Screenings, coaches and databases
Three other Brooklyn-based organizations are receiving similar grants—Community Solutions’ Brownsville Partnership, The Fifth Avenue Committee, and St. Nick’s Alliance—as is the Bronx-based New Settlement Apartments.
New Settlement Apartments is focusing on trying to better integrate its services, says executive director Jack Doyle. He says that the group recently added a new dimension to one of its after-school programs by holding housing workshops for parents of the students.
That initiative stemmed from the realization that many of the students in the after-school program came from families that struggled with unaffordable rents and eviction threats. “The logical thing to do was have our after-school programs work hand-in-hand with our housing initiative,” Doyle says.
The Brownsville Partnership is using the Capital Change Fund grant for a new employment campaign, which aims to place 5,000 Brownsville residents in jobs. Prior to receiving the grant, the Brownsville Partnership worked primarily with NYCHA residents—many of whom were facing eviction because they were behind in the rent. In the course of that endeavor, the group realized that residents also needed assistance finding employment, says Ben Faust, manager for strategy and performance at Community Solutions. “We kept hearing, ‘Jobs, jobs, jobs,'” he says.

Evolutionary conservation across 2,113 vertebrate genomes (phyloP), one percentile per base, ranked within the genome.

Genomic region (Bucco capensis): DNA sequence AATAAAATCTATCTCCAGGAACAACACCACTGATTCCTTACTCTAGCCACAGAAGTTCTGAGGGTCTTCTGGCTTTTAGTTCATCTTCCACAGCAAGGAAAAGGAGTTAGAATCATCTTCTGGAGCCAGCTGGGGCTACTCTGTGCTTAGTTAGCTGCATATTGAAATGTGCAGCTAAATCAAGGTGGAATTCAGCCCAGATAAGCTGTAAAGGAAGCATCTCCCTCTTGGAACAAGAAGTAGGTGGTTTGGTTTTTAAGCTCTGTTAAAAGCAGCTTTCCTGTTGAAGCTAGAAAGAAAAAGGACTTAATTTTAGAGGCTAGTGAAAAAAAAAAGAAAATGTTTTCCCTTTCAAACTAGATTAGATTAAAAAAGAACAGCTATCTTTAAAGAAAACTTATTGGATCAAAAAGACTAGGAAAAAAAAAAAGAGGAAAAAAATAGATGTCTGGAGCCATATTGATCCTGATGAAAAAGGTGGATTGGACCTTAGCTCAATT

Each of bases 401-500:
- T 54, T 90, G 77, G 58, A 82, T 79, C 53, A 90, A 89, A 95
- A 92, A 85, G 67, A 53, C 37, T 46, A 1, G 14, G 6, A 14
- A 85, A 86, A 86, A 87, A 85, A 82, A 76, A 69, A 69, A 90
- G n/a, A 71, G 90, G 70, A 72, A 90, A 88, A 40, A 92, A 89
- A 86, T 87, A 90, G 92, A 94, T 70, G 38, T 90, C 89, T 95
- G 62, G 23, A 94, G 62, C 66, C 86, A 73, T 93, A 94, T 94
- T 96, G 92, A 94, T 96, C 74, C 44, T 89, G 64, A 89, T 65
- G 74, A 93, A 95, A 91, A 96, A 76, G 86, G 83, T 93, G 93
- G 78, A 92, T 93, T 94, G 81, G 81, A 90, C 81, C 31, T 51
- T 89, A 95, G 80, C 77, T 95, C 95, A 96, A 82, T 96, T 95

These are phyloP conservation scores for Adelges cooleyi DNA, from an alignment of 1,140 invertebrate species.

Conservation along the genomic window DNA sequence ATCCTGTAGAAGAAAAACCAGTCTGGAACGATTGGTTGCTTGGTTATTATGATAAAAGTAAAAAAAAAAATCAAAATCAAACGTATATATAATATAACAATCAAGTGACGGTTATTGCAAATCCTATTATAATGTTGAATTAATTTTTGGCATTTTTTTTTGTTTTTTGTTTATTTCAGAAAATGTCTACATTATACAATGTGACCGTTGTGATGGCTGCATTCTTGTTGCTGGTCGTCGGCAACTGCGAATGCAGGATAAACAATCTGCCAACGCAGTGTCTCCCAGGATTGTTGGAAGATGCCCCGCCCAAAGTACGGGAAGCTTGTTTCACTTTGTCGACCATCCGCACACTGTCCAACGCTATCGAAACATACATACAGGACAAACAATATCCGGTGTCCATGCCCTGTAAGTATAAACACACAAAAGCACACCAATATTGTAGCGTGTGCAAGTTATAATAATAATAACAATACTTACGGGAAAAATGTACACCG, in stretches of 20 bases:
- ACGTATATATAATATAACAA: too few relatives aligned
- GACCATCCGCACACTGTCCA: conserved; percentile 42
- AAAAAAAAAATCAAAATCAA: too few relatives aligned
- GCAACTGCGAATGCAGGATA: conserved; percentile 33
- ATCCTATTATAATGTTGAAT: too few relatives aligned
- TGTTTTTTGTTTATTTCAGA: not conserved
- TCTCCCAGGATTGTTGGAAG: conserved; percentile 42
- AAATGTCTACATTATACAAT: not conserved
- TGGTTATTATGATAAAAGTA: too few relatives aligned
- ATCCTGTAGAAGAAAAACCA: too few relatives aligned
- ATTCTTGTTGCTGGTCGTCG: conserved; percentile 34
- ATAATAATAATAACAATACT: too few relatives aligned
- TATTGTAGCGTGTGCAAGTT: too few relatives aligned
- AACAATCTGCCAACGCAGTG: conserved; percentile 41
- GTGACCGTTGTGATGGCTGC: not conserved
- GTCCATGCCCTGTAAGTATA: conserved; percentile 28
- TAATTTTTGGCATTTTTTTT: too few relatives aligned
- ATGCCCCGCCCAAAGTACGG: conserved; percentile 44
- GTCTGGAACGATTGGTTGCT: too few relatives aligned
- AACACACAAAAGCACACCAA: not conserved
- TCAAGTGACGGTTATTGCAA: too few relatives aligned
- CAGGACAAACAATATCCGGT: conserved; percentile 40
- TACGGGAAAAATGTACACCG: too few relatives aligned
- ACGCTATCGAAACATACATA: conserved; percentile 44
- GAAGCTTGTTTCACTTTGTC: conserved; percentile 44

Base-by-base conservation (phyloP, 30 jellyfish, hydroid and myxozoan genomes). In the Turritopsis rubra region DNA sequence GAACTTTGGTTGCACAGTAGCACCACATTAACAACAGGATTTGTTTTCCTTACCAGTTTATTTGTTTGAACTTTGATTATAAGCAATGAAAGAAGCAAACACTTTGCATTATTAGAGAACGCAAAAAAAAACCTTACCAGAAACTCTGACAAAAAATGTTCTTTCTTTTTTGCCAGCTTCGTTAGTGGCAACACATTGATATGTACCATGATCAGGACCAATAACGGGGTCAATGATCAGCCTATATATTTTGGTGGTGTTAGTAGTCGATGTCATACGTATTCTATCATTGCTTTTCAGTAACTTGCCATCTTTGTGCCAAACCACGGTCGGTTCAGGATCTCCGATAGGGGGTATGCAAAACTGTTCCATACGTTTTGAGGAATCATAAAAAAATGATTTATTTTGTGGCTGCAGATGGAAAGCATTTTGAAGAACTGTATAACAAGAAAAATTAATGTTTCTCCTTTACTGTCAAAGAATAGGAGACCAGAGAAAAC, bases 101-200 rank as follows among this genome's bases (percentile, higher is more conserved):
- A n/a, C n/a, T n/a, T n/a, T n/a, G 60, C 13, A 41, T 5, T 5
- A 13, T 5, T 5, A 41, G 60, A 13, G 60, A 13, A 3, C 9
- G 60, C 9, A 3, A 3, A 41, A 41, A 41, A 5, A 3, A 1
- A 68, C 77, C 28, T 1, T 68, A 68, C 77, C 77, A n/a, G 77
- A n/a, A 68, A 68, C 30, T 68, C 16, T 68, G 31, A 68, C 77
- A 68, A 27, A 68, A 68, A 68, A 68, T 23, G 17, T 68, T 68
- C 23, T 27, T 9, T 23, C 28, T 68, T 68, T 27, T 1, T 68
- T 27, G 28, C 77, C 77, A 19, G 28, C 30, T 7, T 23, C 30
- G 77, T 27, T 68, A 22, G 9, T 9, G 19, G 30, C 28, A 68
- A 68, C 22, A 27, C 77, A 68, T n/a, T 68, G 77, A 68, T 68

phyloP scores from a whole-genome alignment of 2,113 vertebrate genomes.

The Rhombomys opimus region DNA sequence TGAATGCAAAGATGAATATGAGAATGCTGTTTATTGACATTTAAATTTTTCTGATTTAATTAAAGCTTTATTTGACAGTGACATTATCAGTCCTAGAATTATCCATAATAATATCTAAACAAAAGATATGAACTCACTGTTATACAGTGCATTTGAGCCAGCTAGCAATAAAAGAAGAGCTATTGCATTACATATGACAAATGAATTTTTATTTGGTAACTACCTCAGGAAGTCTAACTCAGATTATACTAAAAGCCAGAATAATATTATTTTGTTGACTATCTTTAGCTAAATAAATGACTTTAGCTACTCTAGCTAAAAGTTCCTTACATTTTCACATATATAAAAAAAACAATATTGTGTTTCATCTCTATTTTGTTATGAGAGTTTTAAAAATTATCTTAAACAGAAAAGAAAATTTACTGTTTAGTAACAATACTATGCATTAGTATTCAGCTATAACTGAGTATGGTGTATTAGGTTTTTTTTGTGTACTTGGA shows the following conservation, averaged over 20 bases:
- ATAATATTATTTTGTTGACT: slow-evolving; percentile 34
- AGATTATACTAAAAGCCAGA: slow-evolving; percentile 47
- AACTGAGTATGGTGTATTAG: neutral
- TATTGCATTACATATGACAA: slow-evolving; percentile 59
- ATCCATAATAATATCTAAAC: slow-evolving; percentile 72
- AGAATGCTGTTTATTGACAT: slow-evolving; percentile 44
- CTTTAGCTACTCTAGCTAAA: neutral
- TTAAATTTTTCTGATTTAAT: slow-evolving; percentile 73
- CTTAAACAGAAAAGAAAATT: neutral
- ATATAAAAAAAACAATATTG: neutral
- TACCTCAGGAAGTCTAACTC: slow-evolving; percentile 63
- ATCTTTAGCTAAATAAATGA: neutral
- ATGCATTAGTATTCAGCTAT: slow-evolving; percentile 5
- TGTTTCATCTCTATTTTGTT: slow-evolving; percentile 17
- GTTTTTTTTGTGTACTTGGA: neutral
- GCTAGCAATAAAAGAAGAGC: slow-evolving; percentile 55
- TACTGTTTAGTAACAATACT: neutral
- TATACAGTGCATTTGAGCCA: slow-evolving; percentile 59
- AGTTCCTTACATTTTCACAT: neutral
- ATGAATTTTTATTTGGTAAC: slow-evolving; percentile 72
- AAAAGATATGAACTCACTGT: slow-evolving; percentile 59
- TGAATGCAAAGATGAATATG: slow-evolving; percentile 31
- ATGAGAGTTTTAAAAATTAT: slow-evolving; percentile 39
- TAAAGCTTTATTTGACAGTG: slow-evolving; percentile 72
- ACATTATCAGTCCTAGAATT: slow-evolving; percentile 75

The group is using the Change Capital Fund money to hire several new employees, including a full-time director of the jobs campaign, to forge relationships with other organizations, like Brooklyn Workforce Innovations—itself a subsidiary of the Change Capital Fund grantee Fifth Avenue Committee. Brooklyn Workforce Innovations helps residents find positions as commercial drivers, film production assistants and cable installers, among others.
In the first year, more than 550 people in the Brownsville Partnership’s database participated in a program connected to the jobs initiative. Faust says that even more people might have attended a program after hearing about it through the Brownsville Partnership, but the organization can’t track that figure.
St. Nick’s Alliance, which serves people living in Williamsburg’s housing projects, used a portion of the funds to launch a new “transformational coaching” initiative that works with families of children enrolled in the organization’s afterschool programs. The effort is part of what the group is calling “Nabe 3.0″—its new initiative that seeks to better integrate efforts at improving employment, education and housing for residents.
Last year, the transformational coach hired by St. Nick’s worked with families of 18 students enrolled in P.S. 18 who had been flagged for intervention by the school principal or after-school program director. In most cases, the students had high absence rates, according to executive director Michael Rochford.